Remo Verdickt and Emiel Roothooft in LA Review of Books:
NGŨGĨ WA THIONG’O is considered one of the leading writers on the African continent of the last 50 years. On December 31, 1977, he was arrested and spent a year in prison as an opponent of the Kenyatta dictatorship. During his imprisonment, Ngũgĩ developed the seminal Decolonising the Mind: The Politics of Language in African Literature (1986) and decided to substitute his native Gĩkũyũ for English as his primary language of writing. A staunch champion of (self-)translation, he recently published a collection of essays on the subject, entitled The Language of Languages (2023). Here is an edited version of our conversation about his new book and how it reflects back upon his career.
REMO VERDICKT & EMIEL ROOTHOOFT: Why is translation “the language of languages”?
NGŨGĨ WA THIONG’O: When two or three languages share a knowledge system, they do this through translation. In other words, if languages had a common language, that language would be called translation. Hence my new book’s title, The Language of Languages.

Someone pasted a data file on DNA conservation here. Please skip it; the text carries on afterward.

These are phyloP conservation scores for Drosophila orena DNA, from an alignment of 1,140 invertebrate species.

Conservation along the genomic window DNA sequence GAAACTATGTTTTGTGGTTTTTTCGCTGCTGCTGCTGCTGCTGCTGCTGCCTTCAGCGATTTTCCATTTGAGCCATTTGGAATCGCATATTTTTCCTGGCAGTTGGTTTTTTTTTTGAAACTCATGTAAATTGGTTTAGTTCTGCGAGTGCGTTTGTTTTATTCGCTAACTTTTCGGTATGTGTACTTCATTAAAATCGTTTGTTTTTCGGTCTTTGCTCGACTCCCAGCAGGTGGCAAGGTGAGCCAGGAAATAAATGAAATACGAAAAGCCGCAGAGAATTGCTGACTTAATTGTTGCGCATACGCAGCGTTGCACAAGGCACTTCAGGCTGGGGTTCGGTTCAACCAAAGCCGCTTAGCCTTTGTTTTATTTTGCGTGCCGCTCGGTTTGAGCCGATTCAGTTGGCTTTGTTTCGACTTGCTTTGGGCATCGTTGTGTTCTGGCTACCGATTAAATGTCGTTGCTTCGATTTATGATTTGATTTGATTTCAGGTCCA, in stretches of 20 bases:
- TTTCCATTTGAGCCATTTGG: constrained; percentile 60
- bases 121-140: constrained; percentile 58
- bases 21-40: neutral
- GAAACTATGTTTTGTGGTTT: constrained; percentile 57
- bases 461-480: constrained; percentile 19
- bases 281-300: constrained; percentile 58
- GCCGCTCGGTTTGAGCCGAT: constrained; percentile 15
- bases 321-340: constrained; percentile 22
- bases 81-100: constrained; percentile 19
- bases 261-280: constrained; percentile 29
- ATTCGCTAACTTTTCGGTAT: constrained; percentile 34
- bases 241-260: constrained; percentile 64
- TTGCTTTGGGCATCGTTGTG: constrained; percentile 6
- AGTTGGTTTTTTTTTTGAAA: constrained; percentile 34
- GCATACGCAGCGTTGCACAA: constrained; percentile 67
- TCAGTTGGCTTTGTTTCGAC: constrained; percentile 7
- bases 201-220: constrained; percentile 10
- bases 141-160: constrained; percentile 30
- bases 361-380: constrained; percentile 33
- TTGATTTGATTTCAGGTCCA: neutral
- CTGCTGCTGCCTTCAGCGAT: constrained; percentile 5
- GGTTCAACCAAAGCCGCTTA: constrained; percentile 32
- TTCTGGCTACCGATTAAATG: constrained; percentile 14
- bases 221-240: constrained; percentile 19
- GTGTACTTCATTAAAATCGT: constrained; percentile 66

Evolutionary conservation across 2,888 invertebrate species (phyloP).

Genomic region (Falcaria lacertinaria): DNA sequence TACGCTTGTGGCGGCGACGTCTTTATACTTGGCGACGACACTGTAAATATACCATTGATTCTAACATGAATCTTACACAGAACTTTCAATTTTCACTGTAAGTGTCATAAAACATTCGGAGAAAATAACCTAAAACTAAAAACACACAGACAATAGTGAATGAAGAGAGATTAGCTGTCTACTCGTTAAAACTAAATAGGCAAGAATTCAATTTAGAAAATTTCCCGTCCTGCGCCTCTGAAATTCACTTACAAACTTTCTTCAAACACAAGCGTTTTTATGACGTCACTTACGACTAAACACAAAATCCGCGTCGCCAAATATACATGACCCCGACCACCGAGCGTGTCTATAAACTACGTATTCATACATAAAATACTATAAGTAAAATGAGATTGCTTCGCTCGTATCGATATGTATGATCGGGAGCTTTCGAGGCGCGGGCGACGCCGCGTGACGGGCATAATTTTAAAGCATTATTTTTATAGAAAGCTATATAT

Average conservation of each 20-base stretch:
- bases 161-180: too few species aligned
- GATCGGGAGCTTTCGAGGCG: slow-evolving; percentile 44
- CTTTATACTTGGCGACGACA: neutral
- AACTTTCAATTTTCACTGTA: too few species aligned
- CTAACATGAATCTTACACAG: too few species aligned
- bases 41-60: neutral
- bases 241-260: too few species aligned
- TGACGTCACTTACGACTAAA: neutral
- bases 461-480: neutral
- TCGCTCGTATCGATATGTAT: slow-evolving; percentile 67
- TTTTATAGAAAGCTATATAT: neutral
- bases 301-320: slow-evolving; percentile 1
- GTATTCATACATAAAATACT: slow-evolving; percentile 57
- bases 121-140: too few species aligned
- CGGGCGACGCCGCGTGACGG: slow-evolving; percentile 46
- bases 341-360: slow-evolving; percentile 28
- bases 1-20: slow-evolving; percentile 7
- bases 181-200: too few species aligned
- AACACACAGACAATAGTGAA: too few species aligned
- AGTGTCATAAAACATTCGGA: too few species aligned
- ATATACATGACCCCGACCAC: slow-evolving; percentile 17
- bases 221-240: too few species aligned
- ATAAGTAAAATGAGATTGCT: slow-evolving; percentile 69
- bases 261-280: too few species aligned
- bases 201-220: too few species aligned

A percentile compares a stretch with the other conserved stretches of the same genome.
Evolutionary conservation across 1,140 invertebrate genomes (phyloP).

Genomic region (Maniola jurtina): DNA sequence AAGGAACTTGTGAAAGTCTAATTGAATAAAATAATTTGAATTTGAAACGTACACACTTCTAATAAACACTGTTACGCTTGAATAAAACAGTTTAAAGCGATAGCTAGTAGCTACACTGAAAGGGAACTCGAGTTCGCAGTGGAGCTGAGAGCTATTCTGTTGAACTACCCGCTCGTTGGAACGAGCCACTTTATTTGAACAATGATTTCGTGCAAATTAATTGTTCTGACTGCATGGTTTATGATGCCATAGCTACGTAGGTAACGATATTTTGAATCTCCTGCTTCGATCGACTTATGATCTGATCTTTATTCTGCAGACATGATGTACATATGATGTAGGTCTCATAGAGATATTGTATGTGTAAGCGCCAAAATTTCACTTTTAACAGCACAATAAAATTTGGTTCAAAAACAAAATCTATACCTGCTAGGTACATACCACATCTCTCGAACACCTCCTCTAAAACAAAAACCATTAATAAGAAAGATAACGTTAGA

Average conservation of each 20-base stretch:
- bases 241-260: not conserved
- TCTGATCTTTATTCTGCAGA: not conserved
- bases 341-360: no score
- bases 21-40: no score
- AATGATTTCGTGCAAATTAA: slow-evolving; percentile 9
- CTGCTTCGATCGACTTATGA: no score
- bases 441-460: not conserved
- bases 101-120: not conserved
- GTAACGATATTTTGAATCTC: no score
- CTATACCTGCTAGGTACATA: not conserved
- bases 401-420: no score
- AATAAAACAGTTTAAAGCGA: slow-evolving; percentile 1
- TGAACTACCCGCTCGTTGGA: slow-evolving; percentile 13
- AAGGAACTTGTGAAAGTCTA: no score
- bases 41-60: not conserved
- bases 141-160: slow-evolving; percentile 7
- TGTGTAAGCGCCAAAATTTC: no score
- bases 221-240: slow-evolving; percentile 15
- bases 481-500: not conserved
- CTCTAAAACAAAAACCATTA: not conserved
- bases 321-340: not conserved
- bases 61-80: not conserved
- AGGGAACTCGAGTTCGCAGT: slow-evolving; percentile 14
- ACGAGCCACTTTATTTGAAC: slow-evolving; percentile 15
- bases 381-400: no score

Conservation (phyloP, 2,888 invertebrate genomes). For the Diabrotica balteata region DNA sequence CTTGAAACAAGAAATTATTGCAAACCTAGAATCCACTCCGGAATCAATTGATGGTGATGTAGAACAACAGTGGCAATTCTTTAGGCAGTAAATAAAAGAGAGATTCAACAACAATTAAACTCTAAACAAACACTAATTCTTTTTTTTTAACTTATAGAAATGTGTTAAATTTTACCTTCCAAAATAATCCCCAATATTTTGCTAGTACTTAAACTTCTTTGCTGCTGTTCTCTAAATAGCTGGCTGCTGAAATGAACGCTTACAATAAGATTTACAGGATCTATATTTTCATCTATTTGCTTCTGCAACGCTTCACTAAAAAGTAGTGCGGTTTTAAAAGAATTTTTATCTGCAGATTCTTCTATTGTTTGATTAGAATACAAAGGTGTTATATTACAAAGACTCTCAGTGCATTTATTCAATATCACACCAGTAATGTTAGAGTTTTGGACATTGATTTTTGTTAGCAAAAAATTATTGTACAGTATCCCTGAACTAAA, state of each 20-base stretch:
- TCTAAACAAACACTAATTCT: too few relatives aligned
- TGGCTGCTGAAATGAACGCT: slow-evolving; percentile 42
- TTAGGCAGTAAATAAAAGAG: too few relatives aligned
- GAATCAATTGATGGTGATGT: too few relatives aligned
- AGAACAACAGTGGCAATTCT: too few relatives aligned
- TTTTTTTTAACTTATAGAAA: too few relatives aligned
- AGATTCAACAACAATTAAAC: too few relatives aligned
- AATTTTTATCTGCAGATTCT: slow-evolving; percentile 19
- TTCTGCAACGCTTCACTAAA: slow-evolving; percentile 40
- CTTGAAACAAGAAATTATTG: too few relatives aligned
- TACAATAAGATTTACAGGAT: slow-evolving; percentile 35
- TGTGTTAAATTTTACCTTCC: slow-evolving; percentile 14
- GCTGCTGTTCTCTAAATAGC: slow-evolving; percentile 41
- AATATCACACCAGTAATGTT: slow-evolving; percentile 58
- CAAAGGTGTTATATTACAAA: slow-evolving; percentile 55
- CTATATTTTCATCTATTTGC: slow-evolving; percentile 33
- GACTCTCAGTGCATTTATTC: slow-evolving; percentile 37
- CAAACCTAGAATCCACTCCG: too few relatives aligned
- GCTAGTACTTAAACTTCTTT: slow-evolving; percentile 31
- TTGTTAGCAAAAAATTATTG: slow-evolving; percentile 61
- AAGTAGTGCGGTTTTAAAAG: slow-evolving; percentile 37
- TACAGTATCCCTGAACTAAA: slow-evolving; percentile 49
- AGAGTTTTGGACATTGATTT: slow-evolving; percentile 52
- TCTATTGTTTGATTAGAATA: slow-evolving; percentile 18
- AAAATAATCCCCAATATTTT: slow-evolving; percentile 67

I reject a hierarchy of languages where some languages assume themselves to be higher than others—especially within postcolonial countries or countries that experience any system of oppression whatsoever. At the same time, I believe that all languages are very unique. Each language, however small, has a unique musicality that cannot be replaced by another. I like to compare them to musical instruments. A piano has its own specific sound or musicality, which you cannot mistake for that of a guitar. You cannot destroy or diminish the importance of other instruments like the guitar or the violin and leave only the sound of the piano. When different instruments work together, they produce harmony, orchestras—just like languages.